I cannot shield my son from the outside world and what’s going on in this country. Even when I don’t watch the local news anymore, my son can hear the preachers and he can hear my family talking about the issues.

For my non-Indonesian friends, Ahok is Jakarta’s governor who got himself in deep water from a religious accusation that he insulted Muslims. Ahok is a Chinese Indonesian and a Christian. The first Chinese descendent who hold office as governor in Jakarta. He is a great leader in my eyes even when he is quite vocal. He has brought great changes to this city especially in fighting corruption.

All political reasons aside, I am one for peace. My most concern is how this has spiraled out of control. Religious injustice has a long history in this country, yet lately, it has escalated to the level that I can’t even comprehend anymore.

I am so concerned about our children’s future – no, I am scared about what kind of future the world will become if we don’t take a stand now! I don’t want my son to grow up where differences become justified license to kill each other. I don’t want my son to accept that minorities will have to be second-class citizens always.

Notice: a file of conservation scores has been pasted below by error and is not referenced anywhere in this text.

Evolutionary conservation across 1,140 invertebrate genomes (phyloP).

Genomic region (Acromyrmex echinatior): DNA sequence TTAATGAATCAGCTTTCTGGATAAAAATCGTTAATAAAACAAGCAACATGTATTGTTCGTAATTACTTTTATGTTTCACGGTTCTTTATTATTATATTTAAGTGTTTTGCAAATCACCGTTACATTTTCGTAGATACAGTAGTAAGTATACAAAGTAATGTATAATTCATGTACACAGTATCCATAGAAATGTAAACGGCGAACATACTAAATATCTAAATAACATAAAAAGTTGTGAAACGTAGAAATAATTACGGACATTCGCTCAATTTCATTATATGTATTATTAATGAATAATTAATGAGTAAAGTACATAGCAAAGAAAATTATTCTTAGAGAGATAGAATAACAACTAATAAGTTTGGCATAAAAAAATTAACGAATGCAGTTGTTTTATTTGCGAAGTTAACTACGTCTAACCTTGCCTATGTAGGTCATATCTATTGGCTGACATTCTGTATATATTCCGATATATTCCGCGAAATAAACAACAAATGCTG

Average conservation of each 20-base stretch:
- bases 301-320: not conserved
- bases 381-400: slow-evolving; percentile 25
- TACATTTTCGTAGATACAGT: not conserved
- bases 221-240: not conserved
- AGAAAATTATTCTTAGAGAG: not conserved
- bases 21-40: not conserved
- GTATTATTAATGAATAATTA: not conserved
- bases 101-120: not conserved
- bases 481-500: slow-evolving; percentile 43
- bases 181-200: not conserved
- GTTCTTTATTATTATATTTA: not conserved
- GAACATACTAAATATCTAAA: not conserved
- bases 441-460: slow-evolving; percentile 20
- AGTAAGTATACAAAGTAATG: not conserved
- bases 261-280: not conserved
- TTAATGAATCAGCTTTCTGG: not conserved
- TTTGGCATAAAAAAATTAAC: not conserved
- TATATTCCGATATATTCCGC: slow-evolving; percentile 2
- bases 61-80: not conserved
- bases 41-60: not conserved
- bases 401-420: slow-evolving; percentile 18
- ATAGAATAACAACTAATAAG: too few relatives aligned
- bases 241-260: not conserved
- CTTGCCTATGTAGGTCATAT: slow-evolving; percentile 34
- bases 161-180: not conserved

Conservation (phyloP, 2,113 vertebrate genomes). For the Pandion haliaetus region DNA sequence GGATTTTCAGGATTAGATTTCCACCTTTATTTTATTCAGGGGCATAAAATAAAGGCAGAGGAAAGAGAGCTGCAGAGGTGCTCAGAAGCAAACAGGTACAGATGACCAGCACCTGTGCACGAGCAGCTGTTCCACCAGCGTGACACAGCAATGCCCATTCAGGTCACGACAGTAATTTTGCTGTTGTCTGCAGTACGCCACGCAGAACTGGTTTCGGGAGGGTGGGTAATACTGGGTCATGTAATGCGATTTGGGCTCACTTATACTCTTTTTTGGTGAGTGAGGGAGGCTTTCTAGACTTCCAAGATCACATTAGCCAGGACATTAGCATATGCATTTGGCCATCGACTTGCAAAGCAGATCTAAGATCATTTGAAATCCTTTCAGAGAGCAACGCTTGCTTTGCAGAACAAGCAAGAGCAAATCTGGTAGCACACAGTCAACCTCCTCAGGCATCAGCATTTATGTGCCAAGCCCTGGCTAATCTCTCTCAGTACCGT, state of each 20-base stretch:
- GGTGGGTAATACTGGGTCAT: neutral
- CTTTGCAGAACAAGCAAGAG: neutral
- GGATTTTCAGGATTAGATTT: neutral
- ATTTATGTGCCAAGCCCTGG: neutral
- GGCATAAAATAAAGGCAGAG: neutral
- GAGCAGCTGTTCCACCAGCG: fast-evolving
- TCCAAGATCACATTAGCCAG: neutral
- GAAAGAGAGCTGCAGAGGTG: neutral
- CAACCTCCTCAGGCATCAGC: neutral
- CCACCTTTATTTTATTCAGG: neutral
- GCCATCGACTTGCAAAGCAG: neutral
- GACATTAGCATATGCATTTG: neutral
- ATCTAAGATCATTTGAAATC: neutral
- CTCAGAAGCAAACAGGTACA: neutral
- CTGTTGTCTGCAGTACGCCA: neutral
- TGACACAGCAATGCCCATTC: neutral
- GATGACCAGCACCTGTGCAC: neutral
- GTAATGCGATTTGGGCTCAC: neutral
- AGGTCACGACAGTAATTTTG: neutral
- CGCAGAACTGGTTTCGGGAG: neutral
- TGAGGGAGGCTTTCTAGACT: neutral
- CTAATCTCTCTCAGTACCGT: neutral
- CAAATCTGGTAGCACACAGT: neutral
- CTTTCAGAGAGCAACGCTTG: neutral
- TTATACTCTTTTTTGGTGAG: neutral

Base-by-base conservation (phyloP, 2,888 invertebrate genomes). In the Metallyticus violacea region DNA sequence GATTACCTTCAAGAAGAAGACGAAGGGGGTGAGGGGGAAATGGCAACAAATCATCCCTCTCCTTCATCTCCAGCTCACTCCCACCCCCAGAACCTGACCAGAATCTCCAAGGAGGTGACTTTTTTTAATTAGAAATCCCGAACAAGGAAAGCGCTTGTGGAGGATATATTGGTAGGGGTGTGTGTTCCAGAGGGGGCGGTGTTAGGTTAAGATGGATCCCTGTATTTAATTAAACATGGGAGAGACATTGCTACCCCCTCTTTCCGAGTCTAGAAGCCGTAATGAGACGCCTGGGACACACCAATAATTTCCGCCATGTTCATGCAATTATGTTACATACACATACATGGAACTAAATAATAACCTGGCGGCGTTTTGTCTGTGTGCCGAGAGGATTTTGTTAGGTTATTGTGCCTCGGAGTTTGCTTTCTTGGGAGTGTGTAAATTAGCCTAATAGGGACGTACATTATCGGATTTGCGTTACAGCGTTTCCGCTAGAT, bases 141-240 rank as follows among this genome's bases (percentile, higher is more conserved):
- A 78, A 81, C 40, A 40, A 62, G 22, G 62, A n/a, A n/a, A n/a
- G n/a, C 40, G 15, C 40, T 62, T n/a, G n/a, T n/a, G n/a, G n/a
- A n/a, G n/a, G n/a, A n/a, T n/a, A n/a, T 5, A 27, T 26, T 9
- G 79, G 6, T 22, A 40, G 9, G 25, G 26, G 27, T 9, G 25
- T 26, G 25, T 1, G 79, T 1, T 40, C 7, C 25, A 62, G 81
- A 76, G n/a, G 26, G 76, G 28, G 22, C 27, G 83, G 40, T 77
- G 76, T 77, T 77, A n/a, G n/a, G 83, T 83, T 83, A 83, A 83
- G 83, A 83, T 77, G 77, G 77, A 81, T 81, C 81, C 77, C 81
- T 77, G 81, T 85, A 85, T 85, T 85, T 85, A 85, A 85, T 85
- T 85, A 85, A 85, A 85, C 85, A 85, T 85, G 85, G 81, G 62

As a mother, I can only do these at home in hopes that my son will not get sucked into this cycle of hatred.

5 Things to Teach Children About Tolerance


  1. Respect. This is the root of all good things. Respect covers the bases of all other great qualities that make us human. Respect for others and also for himself. Bullying happens when there is an absence of respect for others. Respect for all religions, sexual orientations, skin color, etc. Different does not equal wrong. I will continue to teach and remind my son to hold off the judgment cards no matter what religious beliefs or sexual orientation someone has.
  2. Manners. This is very important for us parents to teach and to lead by example. Not only do manners increase our children’s social IQ but it shows them as responsible and thoughtful people.
  3. Agree to Disagree. Educating my son that hatred and violence are NEVER the answer to any conflicts or issues. I must keep teaching him that differences of opinion are a part of life and what matters is the way we react and how we control our own emotions.